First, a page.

The IRS is warning employers to be wary of third parties advising them to claim the Employee Retention Credit (ERC) when they may not qualify.
“Businesses are encouraged to be cautious of advertised schemes and direct solicitations promising tax savings that are too good to be true,” states the IRS. “Taxpayers are always responsible for the information reported on their tax returns. Improperly claiming the ERC could result in taxpayers being required to repay the credit along with penalties and interest.”
The ERC, the IRS explains, is a refundable tax credit designed for businesses that paid employees while shut down due to the COVID-19 pandemic or had significant declines in gross receipts from March 13, 2020, to December 31, 2021. Eligible taxpayers could claim the ERC on an original or amended employment tax return for a period within those dates. Those who didn’t—and who still qualified—are invited by the IRS to file adjusted employment tax returns.
Qualifying for ERC requires quite a bit of bookkeeping and paperwork. You need to prove that, during designated 2020-2021 timeframes, you were forced to shut down or partially shut down, that you experienced a significant decline in gross receipts, or that you qualified as a recovery startup business (you have an even longer window of time if you’re a recovery startup business). Eligible employers also “cannot claim the ERC on wages that were reported as payroll costs in obtaining PPP loan forgiveness or that were used to claim certain other tax credits.”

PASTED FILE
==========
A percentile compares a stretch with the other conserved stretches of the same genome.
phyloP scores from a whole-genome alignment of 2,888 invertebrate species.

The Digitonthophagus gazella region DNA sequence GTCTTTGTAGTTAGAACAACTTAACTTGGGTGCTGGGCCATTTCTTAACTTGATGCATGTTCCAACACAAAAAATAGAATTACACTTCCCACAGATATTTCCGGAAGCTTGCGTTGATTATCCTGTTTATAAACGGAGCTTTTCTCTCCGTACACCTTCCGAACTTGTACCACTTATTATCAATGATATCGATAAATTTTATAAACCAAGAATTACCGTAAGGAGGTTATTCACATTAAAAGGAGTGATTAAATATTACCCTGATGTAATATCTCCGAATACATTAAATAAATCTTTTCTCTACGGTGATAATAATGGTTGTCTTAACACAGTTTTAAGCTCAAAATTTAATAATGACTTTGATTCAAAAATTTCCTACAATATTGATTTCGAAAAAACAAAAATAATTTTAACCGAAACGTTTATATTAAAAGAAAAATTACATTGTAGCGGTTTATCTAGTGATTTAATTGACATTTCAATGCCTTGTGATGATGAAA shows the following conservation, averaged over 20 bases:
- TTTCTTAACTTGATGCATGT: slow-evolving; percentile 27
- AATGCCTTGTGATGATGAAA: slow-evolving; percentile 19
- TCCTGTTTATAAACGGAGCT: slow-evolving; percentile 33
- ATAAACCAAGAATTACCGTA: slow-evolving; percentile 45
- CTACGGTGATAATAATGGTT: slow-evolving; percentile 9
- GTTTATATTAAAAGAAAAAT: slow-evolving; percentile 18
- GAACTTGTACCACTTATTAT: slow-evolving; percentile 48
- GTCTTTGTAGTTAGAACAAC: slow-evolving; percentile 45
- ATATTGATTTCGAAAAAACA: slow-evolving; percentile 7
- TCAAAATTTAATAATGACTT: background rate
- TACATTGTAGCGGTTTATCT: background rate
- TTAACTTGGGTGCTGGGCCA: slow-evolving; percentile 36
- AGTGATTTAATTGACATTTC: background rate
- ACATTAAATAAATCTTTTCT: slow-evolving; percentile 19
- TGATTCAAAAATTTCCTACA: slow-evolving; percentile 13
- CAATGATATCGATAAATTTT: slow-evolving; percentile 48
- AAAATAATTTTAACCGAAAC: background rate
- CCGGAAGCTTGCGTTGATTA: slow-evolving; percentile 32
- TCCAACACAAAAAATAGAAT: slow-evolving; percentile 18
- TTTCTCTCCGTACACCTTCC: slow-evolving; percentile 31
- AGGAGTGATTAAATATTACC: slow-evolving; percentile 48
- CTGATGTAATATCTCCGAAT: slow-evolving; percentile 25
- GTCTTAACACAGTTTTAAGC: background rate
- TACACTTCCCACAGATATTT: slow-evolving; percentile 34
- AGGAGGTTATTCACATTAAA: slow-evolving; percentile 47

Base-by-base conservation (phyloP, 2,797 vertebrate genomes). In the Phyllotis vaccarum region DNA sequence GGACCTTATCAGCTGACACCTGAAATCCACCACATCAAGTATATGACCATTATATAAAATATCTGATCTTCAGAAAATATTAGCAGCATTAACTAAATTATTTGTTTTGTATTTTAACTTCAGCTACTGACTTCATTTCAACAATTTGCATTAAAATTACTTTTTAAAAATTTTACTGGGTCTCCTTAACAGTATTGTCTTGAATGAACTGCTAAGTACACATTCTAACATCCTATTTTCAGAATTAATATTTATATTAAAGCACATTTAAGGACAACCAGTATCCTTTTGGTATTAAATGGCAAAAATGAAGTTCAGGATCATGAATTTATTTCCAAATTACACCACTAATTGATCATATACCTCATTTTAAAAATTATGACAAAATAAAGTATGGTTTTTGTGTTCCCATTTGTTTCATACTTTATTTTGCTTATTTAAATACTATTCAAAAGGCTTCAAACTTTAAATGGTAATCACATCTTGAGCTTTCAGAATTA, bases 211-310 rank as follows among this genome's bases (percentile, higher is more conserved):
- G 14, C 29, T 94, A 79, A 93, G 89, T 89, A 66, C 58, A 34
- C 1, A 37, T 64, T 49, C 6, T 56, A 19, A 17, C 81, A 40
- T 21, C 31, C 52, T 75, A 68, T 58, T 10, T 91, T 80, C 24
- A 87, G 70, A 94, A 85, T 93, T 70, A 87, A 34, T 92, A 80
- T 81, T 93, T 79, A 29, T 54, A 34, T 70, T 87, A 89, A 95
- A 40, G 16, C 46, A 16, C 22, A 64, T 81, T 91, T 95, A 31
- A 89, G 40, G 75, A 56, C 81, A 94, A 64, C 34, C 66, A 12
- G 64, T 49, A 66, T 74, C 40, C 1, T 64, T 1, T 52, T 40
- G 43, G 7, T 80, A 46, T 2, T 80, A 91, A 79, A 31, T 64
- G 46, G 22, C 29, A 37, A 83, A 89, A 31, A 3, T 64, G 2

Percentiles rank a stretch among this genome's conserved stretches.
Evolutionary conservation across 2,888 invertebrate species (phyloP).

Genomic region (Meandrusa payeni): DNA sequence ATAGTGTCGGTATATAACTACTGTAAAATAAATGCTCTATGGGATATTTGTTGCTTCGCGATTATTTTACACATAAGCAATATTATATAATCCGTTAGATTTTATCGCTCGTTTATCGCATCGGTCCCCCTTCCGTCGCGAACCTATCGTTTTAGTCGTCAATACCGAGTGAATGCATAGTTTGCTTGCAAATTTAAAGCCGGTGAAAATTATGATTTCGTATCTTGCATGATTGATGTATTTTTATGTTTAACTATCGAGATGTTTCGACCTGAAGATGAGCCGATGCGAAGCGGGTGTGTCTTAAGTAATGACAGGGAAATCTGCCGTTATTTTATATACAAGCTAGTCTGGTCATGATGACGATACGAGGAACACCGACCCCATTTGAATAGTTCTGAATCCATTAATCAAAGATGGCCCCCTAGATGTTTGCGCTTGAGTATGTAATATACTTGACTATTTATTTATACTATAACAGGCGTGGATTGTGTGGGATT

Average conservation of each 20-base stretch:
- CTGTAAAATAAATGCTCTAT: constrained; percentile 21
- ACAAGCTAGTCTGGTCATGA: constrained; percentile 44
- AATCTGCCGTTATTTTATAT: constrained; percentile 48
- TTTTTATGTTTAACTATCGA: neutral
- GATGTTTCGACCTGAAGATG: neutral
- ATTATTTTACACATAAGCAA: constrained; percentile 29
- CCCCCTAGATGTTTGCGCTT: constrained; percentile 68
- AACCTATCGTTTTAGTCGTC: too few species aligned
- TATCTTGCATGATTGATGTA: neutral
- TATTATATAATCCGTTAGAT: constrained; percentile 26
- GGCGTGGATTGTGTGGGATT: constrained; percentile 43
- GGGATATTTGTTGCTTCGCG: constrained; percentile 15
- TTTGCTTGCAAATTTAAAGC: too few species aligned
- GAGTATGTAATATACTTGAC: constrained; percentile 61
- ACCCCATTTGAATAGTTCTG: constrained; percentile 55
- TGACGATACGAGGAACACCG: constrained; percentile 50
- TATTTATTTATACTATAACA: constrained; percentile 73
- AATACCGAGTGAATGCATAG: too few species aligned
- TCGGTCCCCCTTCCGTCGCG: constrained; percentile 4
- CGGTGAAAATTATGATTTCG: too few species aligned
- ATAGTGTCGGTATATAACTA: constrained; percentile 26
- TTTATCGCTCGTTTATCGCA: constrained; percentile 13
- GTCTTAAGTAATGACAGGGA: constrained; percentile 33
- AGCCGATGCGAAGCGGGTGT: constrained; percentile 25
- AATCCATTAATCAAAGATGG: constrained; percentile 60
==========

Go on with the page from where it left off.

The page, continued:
Enter third parties promising to make the process easy and profitable, even for businesses that don’t legally qualify.
“Some…are taking improper positions related to taxpayer eligibility for and computation of the credit,” the IRS states, adding that “These third parties often charge large upfront fees or a fee that is contingent on the amount of the refund and may not inform taxpayers that wage deductions claimed on the business’ federal income tax return must be reduced by the amount of the credit.”
The problem is so prevalent that these third parties are being called “ERC mills.” Accounting Today points out that the IRS has identified more than 11,000 “suspicious” federal returns claiming more than $2 trillion in credits. The aggressive firms driving the fraud brazenly advertise and promote themselves in plain sight.
“It’s usually a guy shouting, ‘you’re entitled to $28,000 per employee!’ in that really annoying voice,” one CPA told Accounting Today. They’re “buying time on all the stations—it’s a nationwide thing. There’s a cottage industry of ERC mills.”
The fraudsters are brazen, likely because the IRS is slow to take action against them. Although an identity theft fraud filter newly installed this spring allowed the IRS to flag the 11,000 returns it wants to look at more closely, it’s only just now showing signs of organizing and training auditors to take on those ERC cases.
Don’t be lured into claiming ERC if it doesn’t seem like you qualify. As the Accounting Today article indicates, it’s best to take the credit with the expectation that you’ll be audited eventually. Such an audit is only a mere annoyance for those with nothing to hide and who have kept detailed records. Feel free to contact us with questions.